Platinum producer Lonmin said on Friday it was planning to close or mothball several mine shafts, putting 6 000 South African jobs at risk, because of depressed metal prices.
Lonmin said it would shut its Hossy and Newman shafts, which would also decrease normalised annual production by about 100 000 platinum ounces.
The company added that it would put a number of other shafts on care and maintenance, some of which are currently managed by contractors.
Platinum’s spot price is at 6-1/2 year lows less than $1 000 an ounce, while power and labour costs in South Africa have risen sharply.
“Lonmin is highly geared to platinum group metal prices. At current metal price levels, the company is EBITDA negative (loss making) and our cost minimisation plans are designed to improve this position as much as possible,” it said.
Lonmin said the planned closures would likely affect a total of 6 000 employees including contractors. In a letter to a labour union obtained by Reuters, the company had spoken of 4 500 jobs, about 15% of its workforce.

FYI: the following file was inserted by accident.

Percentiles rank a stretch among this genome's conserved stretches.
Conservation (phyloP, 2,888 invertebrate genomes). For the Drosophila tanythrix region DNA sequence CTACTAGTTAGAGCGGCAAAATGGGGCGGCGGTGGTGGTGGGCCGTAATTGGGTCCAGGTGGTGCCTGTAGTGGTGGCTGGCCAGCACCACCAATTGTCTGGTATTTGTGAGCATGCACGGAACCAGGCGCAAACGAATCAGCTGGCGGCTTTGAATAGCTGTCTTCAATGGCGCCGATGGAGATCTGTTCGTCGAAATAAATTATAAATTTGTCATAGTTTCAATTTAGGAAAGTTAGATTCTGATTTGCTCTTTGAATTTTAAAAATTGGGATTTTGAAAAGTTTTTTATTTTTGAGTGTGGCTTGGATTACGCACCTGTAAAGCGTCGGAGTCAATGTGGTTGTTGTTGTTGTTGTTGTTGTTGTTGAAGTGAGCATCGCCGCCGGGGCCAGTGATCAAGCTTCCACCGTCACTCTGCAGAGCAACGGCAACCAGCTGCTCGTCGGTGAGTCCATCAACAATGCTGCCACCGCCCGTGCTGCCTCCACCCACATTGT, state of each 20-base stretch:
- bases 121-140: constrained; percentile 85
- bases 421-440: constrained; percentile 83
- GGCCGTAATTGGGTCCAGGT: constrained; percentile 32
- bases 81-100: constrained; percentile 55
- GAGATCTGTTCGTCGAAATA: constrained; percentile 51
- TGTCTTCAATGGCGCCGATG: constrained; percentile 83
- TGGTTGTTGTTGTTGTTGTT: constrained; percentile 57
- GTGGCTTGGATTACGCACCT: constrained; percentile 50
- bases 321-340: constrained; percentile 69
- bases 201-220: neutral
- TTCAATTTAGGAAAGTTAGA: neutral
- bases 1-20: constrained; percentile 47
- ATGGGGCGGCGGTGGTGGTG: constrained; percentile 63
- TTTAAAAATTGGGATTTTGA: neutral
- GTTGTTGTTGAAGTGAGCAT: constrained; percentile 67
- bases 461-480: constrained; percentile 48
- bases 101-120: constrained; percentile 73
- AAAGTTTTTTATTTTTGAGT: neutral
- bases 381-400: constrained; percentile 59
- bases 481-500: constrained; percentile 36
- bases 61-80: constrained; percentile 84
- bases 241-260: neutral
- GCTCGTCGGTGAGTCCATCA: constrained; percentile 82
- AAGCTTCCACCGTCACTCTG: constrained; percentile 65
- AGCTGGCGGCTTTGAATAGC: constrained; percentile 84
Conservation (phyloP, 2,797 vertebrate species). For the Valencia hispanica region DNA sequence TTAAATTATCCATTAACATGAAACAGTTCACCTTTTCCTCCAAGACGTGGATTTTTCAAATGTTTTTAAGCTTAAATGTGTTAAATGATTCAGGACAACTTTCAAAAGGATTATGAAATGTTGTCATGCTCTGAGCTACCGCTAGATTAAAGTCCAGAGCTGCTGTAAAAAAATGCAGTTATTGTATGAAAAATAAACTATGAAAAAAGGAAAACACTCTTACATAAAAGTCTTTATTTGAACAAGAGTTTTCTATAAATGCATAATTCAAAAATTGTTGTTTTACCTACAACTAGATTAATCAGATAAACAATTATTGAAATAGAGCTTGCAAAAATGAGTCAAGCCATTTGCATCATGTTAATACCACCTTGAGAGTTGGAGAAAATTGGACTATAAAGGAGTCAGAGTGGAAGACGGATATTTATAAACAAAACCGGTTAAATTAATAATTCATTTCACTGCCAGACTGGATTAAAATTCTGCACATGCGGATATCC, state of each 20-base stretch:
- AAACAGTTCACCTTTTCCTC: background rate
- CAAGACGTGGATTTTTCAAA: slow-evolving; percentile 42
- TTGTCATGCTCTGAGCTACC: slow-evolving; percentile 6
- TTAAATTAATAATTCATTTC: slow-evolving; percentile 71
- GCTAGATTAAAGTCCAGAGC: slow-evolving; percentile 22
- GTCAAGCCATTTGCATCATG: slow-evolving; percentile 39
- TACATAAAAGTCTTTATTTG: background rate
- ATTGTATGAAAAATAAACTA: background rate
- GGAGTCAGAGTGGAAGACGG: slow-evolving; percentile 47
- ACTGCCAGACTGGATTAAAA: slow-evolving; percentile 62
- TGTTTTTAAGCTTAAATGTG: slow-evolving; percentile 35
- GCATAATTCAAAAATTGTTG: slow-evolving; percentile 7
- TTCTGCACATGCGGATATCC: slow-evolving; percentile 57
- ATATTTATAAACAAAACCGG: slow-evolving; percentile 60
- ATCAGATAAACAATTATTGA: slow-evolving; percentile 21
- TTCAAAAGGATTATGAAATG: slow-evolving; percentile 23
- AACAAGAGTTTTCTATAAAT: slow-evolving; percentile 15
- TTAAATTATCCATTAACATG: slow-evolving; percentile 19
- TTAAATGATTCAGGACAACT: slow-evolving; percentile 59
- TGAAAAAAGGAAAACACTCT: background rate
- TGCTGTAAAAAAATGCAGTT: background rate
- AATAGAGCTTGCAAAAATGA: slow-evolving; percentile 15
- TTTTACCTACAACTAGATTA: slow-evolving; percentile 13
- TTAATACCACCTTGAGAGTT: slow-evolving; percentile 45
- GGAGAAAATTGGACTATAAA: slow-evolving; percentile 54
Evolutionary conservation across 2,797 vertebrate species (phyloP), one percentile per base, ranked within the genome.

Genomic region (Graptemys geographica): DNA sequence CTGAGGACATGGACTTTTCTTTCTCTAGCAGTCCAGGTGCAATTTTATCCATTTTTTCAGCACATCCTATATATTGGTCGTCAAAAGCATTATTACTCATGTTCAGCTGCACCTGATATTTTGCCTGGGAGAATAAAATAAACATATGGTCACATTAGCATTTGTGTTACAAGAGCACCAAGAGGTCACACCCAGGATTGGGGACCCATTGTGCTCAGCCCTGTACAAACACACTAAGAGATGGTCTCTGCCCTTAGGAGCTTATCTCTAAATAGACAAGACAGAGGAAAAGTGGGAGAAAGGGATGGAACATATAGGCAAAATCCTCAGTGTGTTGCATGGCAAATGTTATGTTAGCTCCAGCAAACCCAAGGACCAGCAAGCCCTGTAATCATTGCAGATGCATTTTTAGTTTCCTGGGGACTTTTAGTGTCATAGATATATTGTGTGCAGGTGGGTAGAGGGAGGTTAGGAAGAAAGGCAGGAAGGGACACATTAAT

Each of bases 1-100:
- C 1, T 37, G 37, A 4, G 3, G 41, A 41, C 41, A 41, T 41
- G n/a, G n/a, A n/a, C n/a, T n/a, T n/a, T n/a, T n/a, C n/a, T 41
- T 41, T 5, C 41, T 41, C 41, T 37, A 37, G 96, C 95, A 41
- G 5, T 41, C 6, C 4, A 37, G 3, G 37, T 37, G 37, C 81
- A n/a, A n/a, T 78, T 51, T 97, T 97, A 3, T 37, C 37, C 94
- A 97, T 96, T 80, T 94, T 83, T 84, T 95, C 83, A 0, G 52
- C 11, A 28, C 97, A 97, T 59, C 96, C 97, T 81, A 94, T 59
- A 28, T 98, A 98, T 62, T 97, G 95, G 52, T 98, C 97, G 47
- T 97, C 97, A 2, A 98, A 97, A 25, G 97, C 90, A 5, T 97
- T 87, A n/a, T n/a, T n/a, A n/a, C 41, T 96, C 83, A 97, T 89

Job cuts are a thorny issue in South Africa, where the unemployment rate is over 25% and union militancy has been on the rise, especially in the mining industry.
“The consequence of these decisions will be that the remaining shafts will allow for a smaller, more sustainable and agile business,” it said. “Our objective is to save the majority of the positions in the company. All costs, not just labour costs, have to be reduced and productivity improved if the business is to be sustainable.”
Lonmin, which employed more than 28 000 people as of September 30, is making a loss before interest, tax, depreciation and amortisation, the company said.
“Our cost-minimsation plans are designed to improve this position as much as possible,” it said.
Lonmin will review its capital structure and will make an announcement by November, it said.
“The mining industry is going through another challenging economic cycle and we need to make difficult decisions to maintain the resilience of our business and protect employment,” Chief Executive Ben Magara said in a statement in May.
“Nobody wants this, but we all have to protect the future of the business for as many employees as possible.”
Lonmin employes about 37 000 people, including contractors, according to Reuters. Like its peers it has been battered by a steep fall in platinum prices in the last year.
– With additional reporting from Bloomberg.